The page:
Photography credit to Yellow Trace
You don’t need me to tell you that jewel tones are in right now. You’d have to have been residing under a rock to not have noticed the sheer amount of gemstone colours filtering down through interior design this season. From wallpaper to upholstery, and accessories to wall paint, if this year’s London Design Festival was anything to go by, the market has jumped two feet first into jewel colours. In theory, this is great. It’s a significantly bolder trend than we’ve seen for a few years and it has the ability to be both warming and striking. But in practice, it can be a little tricky to navigate. They are often very intense shades, which makes them particularly difficult to match to within an existing design scheme, or even to build around a totally new design scheme. Fear of the dark leaves you questioning just how much of the rich tones is too much, but the underlying vibrancy means you have to tread carefully when mixing with other colours.
When it comes to decorating we are wholeheartedly against the concept of rules. Your home should be decorated to reflect your own taste. But sometimes, just sometimes guidelines are necessary to know how to execute your own taste. Even though decorating with jewel tones might scramble the brain, its guidelines are comparatively simple. By and large they are divided into colour groupings and for the most part the specific guidelines that apply to one shade of this range should apply to the lot. The operative word here being ‘should’...
Emerald and Jade
Emerald and Jade hues are a great starting point if you’re just getting into the jewel tone trend, if only for the fact that they are immensely popular, meaning Pinterest is inundated with endless inspiration. Flawless green stones, and emerald in particular, are distinctly rare and luxurious so it stands to reason that interiors in this colour are equally as regal. This sophisticated shade matches perfectly to equally as elegant finishes like gold. Due to its intensity though, when these shades are used on large surface areas such as walls you may consider keeping your other furnishings neutral. Integrating beige or grey upholstery injected with accents of brass against your emerald or jade walls is a soothing and welcoming colour palette. For a more modern industrial take on emerald and jade tones, mix green hued upholstery with matt black metal and walnut. Or alternatively, embolden a crisp white palette with plush greens for texture. To avoid a clinical feel try patterned curtains, linens or velvets.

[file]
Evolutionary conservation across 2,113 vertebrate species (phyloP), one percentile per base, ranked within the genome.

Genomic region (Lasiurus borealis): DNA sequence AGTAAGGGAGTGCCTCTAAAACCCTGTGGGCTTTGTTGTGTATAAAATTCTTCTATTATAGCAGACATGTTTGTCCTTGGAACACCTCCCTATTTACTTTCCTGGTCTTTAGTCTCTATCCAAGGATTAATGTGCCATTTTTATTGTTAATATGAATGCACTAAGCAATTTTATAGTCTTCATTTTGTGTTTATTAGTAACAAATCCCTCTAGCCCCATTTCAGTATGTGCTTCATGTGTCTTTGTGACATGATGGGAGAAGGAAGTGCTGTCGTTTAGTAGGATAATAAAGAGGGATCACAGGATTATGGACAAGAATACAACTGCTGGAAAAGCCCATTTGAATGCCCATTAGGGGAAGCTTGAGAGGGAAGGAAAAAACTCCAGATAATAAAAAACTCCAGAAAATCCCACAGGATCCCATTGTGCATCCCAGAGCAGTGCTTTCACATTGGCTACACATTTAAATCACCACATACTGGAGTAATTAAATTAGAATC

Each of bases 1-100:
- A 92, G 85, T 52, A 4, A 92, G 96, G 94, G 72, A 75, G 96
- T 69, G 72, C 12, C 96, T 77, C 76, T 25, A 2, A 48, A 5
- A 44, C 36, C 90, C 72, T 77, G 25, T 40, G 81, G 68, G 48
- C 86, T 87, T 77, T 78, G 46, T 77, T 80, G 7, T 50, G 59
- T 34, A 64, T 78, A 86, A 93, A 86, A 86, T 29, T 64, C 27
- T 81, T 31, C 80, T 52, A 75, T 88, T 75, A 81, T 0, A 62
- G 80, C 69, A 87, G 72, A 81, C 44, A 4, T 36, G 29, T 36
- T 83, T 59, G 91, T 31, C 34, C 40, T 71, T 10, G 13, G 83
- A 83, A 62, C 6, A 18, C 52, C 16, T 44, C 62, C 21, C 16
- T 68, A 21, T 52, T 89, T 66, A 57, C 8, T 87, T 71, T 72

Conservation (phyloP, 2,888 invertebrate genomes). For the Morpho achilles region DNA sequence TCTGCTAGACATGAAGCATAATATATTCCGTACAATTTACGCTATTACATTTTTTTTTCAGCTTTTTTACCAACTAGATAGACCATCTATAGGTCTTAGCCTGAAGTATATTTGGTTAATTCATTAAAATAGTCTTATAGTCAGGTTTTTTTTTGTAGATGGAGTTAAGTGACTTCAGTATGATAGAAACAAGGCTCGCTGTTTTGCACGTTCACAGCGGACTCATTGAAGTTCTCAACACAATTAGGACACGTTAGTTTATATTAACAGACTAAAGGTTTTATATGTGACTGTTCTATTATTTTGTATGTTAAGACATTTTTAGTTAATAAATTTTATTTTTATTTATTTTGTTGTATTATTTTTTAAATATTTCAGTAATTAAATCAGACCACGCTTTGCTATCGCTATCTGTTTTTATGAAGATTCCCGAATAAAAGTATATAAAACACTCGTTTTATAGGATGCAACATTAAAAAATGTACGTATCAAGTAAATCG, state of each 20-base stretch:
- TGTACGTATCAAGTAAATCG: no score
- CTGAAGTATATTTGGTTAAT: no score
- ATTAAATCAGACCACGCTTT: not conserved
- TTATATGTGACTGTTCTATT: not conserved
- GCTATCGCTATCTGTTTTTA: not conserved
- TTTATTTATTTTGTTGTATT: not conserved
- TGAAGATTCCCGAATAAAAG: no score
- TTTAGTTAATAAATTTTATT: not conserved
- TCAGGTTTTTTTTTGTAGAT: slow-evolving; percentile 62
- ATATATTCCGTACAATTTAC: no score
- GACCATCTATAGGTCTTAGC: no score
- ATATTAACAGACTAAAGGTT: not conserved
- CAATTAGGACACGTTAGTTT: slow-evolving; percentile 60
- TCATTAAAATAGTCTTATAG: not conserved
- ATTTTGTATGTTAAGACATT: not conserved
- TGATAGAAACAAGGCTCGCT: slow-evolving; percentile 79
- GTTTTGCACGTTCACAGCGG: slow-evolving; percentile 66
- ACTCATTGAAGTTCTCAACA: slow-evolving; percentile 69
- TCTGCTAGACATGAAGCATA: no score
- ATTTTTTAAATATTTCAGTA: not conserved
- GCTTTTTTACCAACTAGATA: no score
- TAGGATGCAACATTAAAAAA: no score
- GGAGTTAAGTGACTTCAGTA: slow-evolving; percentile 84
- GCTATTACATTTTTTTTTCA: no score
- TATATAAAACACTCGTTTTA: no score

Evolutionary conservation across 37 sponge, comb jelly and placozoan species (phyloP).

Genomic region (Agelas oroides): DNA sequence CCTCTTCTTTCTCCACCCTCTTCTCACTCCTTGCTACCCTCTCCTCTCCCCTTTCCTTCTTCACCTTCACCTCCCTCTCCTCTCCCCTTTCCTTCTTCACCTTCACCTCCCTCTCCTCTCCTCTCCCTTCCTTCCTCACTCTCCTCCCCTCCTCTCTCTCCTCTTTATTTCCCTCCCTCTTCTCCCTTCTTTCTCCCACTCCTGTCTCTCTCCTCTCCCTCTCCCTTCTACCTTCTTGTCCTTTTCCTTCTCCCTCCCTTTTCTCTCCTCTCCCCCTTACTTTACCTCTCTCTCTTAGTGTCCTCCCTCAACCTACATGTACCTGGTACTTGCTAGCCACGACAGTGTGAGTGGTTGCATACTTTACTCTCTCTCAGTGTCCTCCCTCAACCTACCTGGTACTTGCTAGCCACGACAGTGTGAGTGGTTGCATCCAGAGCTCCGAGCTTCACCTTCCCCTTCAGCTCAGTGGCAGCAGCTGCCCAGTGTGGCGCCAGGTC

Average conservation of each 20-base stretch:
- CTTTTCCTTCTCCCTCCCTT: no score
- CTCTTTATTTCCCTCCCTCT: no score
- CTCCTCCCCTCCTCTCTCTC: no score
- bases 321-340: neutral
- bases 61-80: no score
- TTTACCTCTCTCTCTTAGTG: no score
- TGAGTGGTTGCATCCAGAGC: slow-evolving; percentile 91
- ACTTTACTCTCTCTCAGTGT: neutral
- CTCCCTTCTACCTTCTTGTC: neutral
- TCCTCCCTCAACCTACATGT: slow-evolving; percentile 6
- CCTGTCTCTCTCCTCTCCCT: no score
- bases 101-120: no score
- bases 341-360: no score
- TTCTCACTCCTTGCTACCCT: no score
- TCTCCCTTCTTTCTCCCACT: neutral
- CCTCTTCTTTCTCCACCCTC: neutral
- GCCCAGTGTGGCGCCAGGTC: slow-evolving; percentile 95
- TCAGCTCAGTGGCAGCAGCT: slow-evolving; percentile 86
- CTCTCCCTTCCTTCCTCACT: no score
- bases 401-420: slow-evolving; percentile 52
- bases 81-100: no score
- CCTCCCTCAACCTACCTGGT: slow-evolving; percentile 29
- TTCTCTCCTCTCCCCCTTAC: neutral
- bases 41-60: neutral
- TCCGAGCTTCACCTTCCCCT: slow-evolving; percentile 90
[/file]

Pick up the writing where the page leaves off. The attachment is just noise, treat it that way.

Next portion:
Photography credit to Distinctify
Fuchsia, Amethyst and Ruby
If green hues were a gentle introduction, then shades of fuchsia, amethyst and ruby can well and truly be considered diving in at the deep end. After Pantone named ultraviolet as their colour of the year for 2018, these significantly bolder and more playful colours have become more mainstream. For a long time, purple was a colour rarely seen outside of a preteens bedroom. But now it has as a regal resurgence. It is, however, still a tricky one to decorate with given that it can be quite overwhelming. Rooms entirely decorated in ruby or mulberry reds can offer a seductive 1950’s boudoir feel, but aren't necessarily the most homely spaces. We find red and purple hues are best used in single statement pieces, like sofas, accent chairs or feature walls, rather than submerging the room in the jewel tone. To tone down the intensity, pair with warm metallics and greys for a cosy autumnal feel.
Photography credit to Satosyo
Sapphire and Teal
Mark my words, in the coming months all anyone will be talking about is teals and blues. Evidently sapphire velvet is the texture and colour of the moment already. The super luxurious and plush fabric can be seen on headboards, sofas and armchairs up and down the country. Blue jewel tones may be having a moment, but arguably they are also the most classic of the jewel tones. They mix with other luxurious and classic finishes like brassy golds and white marbles perfectly. But above all textured blue hues work wonderfully with natural wood finishes, for a rural wintery feel. Dark navy shades work well on walls with alternating autumnal tones like tan browns and rusty coppers. You can also pepper sapphires and particularly teals with alternating jewel tones like Ruby. Teal wallpaper with ruby detailing is an almost mystical contrast.
Photography credit to Pinterest
Citrine, Topaz and Amber
Sunny yellow colours know their purpose, they exist to brighten a space and make a statement. Textured wallpapers are great in a citrine tone do just that when contrasted with darker furniture in grey palettes, or dark wood finishes. Accent chairs in citrine or amber velvet contrasted with black oak footing are statement pieces that don’t assault the senses visually. The great thing about citrine and amber is that they cover such a variant scale of colours. Cooler and warmer varieties are available, depending on a variety of factors including your personal preference and the amount of natural light a space receives. This winter move closer to warmer tones like Mustard for a brassy undertone.
Photography credit to Amazon